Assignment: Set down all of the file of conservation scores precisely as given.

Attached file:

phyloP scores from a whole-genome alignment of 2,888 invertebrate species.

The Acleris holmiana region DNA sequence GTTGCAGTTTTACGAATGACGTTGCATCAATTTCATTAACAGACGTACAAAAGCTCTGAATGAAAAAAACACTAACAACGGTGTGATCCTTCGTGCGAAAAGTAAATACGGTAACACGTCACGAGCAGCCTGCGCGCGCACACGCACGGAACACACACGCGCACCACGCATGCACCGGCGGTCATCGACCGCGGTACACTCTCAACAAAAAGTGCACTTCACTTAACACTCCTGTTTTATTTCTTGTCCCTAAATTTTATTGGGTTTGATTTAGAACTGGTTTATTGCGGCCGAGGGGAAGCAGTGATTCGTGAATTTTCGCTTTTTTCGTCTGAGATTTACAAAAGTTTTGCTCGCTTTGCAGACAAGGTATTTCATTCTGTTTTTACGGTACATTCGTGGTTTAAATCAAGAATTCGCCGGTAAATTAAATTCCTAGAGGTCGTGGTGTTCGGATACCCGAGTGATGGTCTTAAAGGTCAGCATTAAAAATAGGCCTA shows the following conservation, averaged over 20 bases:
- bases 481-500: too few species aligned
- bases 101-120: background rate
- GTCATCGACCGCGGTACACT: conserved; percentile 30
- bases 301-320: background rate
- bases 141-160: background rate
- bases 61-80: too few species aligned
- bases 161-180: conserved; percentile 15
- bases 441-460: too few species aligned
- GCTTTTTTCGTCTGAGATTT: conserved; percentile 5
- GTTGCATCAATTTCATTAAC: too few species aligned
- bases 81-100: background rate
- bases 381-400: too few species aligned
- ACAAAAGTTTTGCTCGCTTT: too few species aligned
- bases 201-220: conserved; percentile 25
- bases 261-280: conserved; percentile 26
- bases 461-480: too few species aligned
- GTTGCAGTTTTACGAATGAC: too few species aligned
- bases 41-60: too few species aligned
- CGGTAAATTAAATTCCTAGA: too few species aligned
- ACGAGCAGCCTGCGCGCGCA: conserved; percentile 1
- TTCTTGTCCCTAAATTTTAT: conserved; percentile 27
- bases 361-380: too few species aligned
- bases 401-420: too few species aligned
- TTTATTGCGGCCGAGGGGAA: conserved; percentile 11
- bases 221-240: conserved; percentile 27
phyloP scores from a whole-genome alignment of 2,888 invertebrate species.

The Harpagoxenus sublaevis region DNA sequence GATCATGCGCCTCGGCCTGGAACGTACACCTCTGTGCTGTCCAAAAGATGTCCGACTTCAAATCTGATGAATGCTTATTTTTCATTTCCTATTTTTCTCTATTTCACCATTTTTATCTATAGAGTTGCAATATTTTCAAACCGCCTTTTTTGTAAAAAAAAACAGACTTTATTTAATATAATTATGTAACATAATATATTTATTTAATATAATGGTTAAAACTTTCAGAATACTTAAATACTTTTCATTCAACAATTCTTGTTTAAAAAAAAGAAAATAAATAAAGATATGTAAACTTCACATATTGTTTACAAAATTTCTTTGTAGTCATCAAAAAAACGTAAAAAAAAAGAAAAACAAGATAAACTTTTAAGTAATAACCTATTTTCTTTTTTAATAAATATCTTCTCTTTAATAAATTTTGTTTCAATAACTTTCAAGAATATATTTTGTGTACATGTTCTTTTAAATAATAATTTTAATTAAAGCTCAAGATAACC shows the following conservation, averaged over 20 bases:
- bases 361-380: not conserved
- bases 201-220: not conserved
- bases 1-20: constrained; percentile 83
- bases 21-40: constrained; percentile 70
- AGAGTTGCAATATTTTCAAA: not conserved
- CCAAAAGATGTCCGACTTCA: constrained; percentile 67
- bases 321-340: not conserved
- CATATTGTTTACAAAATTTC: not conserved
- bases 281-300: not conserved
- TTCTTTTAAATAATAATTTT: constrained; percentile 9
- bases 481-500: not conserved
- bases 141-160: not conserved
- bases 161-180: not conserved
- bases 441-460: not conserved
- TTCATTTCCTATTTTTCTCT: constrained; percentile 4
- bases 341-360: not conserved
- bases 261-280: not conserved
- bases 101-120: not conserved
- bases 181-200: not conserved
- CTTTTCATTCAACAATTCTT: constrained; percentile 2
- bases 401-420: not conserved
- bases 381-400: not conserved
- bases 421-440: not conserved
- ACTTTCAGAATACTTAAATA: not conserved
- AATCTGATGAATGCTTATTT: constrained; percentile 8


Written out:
phyloP scores from a whole-genome alignment of 2,888 invertebrate species.

The Acleris holmiana region DNA sequence GTTGCAGTTTTACGAATGACGTTGCATCAATTTCATTAACAGACGTACAAAAGCTCTGAATGAAAAAAACACTAACAACGGTGTGATCCTTCGTGCGAAAAGTAAATACGGTAACACGTCACGAGCAGCCTGCGCGCGCACACGCACGGAACACACACGCGCACCACGCATGCACCGGCGGTCATCGACCGCGGTACACTCTCAACAAAAAGTGCACTTCACTTAACACTCCTGTTTTATTTCTTGTCCCTAAATTTTATTGGGTTTGATTTAGAACTGGTTTATTGCGGCCGAGGGGAAGCAGTGATTCGTGAATTTTCGCTTTTTTCGTCTGAGATTTACAAAAGTTTTGCTCGCTTTGCAGACAAGGTATTTCATTCTGTTTTTACGGTACATTCGTGGTTTAAATCAAGAATTCGCCGGTAAATTAAATTCCTAGAGGTCGTGGTGTTCGGATACCCGAGTGATGGTCTTAAAGGTCAGCATTAAAAATAGGCCTA shows the following conservation, averaged over 20 bases:
- bases 481-500: too few species aligned
- bases 101-120: background rate
- GTCATCGACCGCGGTACACT: conserved; percentile 30
- bases 301-320: background rate
- bases 141-160: background rate
- bases 61-80: too few species aligned
- bases 161-180: conserved; percentile 15
- bases 441-460: too few species aligned
- GCTTTTTTCGTCTGAGATTT: conserved; percentile 5
- GTTGCATCAATTTCATTAAC: too few species aligned
- bases 81-100: background rate
- bases 381-400: too few species aligned
- ACAAAAGTTTTGCTCGCTTT: too few species aligned
- bases 201-220: conserved; percentile 25
- bases 261-280: conserved; percentile 26
- bases 461-480: too few species aligned
- GTTGCAGTTTTACGAATGAC: too few species aligned
- bases 41-60: too few species aligned
- CGGTAAATTAAATTCCTAGA: too few species aligned
- ACGAGCAGCCTGCGCGCGCA: conserved; percentile 1
- TTCTTGTCCCTAAATTTTAT: conserved; percentile 27
- bases 361-380: too few species aligned
- bases 401-420: too few species aligned
- TTTATTGCGGCCGAGGGGAA: conserved; percentile 11
- bases 221-240: conserved; percentile 27
phyloP scores from a whole-genome alignment of 2,888 invertebrate species.

The Harpagoxenus sublaevis region DNA sequence GATCATGCGCCTCGGCCTGGAACGTACACCTCTGTGCTGTCCAAAAGATGTCCGACTTCAAATCTGATGAATGCTTATTTTTCATTTCCTATTTTTCTCTATTTCACCATTTTTATCTATAGAGTTGCAATATTTTCAAACCGCCTTTTTTGTAAAAAAAAACAGACTTTATTTAATATAATTATGTAACATAATATATTTATTTAATATAATGGTTAAAACTTTCAGAATACTTAAATACTTTTCATTCAACAATTCTTGTTTAAAAAAAAGAAAATAAATAAAGATATGTAAACTTCACATATTGTTTACAAAATTTCTTTGTAGTCATCAAAAAAACGTAAAAAAAAAGAAAAACAAGATAAACTTTTAAGTAATAACCTATTTTCTTTTTTAATAAATATCTTCTCTTTAATAAATTTTGTTTCAATAACTTTCAAGAATATATTTTGTGTACATGTTCTTTTAAATAATAATTTTAATTAAAGCTCAAGATAACC shows the following conservation, averaged over 20 bases:
- bases 361-380: not conserved
- bases 201-220: not conserved
- bases 1-20: constrained; percentile 83
- bases 21-40: constrained; percentile 70
- AGAGTTGCAATATTTTCAAA: not conserved
- CCAAAAGATGTCCGACTTCA: constrained; percentile 67
- bases 321-340: not conserved
- CATATTGTTTACAAAATTTC: not conserved
- bases 281-300: not conserved
- TTCTTTTAAATAATAATTTT: constrained; percentile 9
- bases 481-500: not conserved
- bases 141-160: not conserved
- bases 161-180: not conserved
- bases 441-460: not conserved
- TTCATTTCCTATTTTTCTCT: constrained; percentile 4
- bases 341-360: not conserved
- bases 261-280: not conserved
- bases 101-120: not conserved
- bases 181-200: not conserved
- CTTTTCATTCAACAATTCTT: constrained; percentile 2
- bases 401-420: not conserved
- bases 381-400: not conserved
- bases 421-440: not conserved
- ACTTTCAGAATACTTAAATA: not conserved
- AATCTGATGAATGCTTATTT: constrained; percentile 8